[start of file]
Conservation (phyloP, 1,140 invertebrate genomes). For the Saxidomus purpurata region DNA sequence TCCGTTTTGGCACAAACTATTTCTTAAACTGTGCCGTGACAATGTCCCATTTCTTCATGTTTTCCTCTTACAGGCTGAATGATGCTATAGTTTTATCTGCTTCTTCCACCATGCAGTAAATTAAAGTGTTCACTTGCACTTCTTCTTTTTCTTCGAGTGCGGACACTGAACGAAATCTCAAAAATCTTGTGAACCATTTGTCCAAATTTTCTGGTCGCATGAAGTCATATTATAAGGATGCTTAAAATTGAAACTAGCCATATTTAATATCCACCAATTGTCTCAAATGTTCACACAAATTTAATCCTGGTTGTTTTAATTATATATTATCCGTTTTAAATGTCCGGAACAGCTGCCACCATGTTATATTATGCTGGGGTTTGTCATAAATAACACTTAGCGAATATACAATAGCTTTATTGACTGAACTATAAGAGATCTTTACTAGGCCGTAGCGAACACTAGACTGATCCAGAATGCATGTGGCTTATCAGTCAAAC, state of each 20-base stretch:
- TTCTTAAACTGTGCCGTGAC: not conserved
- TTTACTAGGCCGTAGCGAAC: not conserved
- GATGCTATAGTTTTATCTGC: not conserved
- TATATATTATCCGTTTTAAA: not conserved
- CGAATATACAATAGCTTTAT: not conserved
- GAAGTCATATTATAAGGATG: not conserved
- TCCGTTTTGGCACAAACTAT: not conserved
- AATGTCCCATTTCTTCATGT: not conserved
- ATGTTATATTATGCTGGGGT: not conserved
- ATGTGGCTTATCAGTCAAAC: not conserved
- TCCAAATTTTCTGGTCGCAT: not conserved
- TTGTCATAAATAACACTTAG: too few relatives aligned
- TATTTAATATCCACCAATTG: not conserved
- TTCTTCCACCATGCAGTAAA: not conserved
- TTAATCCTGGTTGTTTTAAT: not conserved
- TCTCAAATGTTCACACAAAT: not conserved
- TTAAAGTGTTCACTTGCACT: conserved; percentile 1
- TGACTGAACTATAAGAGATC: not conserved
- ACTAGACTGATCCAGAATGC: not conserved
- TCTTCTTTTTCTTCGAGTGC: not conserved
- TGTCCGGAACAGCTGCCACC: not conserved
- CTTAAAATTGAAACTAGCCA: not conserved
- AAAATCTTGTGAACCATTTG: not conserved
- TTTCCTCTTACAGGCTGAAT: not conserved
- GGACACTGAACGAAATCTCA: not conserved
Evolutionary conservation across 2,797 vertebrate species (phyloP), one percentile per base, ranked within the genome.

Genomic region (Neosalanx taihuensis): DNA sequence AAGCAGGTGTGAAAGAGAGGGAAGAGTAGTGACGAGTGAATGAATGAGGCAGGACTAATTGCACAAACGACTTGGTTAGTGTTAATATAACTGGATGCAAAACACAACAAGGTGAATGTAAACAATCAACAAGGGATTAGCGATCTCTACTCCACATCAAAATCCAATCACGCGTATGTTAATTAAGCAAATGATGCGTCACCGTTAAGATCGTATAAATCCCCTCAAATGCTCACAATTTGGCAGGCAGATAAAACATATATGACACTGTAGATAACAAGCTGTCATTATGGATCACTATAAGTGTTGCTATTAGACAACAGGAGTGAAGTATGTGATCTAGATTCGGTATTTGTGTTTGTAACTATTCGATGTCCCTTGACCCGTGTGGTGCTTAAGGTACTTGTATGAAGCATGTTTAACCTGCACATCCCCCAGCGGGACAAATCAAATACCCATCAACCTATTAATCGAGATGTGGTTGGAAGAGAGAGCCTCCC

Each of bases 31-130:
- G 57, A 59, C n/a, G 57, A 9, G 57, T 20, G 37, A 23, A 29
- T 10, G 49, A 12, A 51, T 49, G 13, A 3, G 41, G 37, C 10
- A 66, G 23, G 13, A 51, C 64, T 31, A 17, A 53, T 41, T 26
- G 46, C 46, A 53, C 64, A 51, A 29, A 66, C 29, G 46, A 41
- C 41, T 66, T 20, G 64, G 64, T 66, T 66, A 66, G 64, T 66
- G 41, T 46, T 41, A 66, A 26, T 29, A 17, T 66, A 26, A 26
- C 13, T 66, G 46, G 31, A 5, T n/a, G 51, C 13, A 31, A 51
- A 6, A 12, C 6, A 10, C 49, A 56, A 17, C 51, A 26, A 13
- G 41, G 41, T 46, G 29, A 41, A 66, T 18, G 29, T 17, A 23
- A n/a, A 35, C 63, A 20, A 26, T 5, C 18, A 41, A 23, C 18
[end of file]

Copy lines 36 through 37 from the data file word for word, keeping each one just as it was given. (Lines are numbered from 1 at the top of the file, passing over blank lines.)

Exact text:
- C 13, T 66, G 46, G 31, A 5, T n/a, G 51, C 13, A 31, A 51
- A 6, A 12, C 6, A 10, C 49, A 56, A 17, C 51, A 26, A 13